I’m watching CNN this morning while I’m getting ready to head into the office (it snowed a few flakes this morning, so being the chicken I am, I’m taking my time before I venture onto the roads)…when I see three commercials within 10 minutes that I found somewhat disturbing.
First commercial: Ditech…cash out refinance your home with a fixed rate up to 125% of the value! Well, thank God it’s not an interest only negative amortized ARM! In light of the increased foreclosures and troubles with subprime lending, I cannot believe I just saw this commercial. What happens to the borrower who has overextended their home equity and then they lose their job or they need to sale? Guess what, they can’t. There’s not ANY equity to pay for closing costs. Welcome to Foreclosure City.
Next: Countrywide…offering a no cost loan. No origination fee, no credit or appraisal fee and no third party (title, escrow, etc.) fees. This isn’t so upsetting to me (especially after following the Ditech ad). Anyone can provide a no-cost mortgage. What the commercial does not tell you is that no cost mortgages do cost a borrower in the monthly mortgage payment by a higher interest rate. Nothing is free. Typically, 1% of your loan amount equals 0.25% to interest rate. If your closing costs amount to $2000 and your loan amount is $200,000, you can increase your rate by 0.25% and have "no closing costs" from any loan originator. Please always compare good faith estimates by different lenders. Their commercial was the least offensive–they just happened to be sandwiched between two commercials that got my goat!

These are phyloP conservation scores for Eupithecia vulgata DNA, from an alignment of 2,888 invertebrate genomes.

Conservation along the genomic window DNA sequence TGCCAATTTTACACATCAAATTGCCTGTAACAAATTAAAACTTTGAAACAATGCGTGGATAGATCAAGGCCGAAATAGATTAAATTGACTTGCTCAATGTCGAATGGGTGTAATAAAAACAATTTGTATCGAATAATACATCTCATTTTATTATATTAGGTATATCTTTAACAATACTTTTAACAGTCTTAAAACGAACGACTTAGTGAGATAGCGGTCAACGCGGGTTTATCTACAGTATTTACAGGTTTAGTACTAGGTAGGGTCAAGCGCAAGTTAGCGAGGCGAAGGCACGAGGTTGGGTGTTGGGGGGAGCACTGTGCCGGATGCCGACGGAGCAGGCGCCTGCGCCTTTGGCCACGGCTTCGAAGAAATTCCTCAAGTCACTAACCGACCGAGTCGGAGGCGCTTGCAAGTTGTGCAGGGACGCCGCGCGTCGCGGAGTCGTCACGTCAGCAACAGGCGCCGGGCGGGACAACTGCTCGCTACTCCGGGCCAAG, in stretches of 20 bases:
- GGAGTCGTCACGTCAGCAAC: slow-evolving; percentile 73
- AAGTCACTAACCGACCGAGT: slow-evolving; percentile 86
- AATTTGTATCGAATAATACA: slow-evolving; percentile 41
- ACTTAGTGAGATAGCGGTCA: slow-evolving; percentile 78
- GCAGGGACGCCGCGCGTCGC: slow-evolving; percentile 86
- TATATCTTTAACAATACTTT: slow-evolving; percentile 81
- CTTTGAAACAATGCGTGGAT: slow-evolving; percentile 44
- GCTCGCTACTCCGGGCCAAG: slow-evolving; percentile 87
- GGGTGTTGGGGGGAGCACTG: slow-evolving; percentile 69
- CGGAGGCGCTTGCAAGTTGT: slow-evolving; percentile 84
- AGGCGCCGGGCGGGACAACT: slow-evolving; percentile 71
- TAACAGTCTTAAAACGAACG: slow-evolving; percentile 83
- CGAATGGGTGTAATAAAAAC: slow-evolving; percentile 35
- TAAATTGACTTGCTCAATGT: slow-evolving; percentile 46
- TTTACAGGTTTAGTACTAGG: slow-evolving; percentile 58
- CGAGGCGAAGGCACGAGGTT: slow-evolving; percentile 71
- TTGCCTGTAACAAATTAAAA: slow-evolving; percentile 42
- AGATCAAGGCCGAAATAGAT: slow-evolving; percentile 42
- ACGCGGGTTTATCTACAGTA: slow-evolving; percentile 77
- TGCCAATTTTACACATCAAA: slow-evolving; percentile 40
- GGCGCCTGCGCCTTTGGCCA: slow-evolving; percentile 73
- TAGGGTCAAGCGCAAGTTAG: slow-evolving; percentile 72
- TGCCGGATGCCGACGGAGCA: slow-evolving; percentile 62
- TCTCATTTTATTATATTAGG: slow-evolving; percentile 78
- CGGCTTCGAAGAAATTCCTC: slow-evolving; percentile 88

Last: Freecreditreport.com. You know the commercial…the friendly redhead young man challenges you to guess his credit score and encourages you to find yours. This is great advice. Where this one slips up for me is that it’s URL sounds just like www.annualcreditreport.com in fact, I think freecreditreport.com is a better marketing name than the one created by the big three credit bureaus by order of our government. Should you not read the disclaimer on freecreditreport.com’s site, you might believe this is the web site the Fed had created for consumers. However, this is Experian’s site and should you obtain your "free" report, you’ll be signing up for a credit watch service at $12.95 per month. Not so free after all, is it?
I just had to vent a bit. It’s no wonder people get confused about their mortgages and finances with all of the misleading and deceptive advertisements on television, the internet, and coming to our mail boxes at home.
Bottom line: Do your research. Ask questions. Be responsible.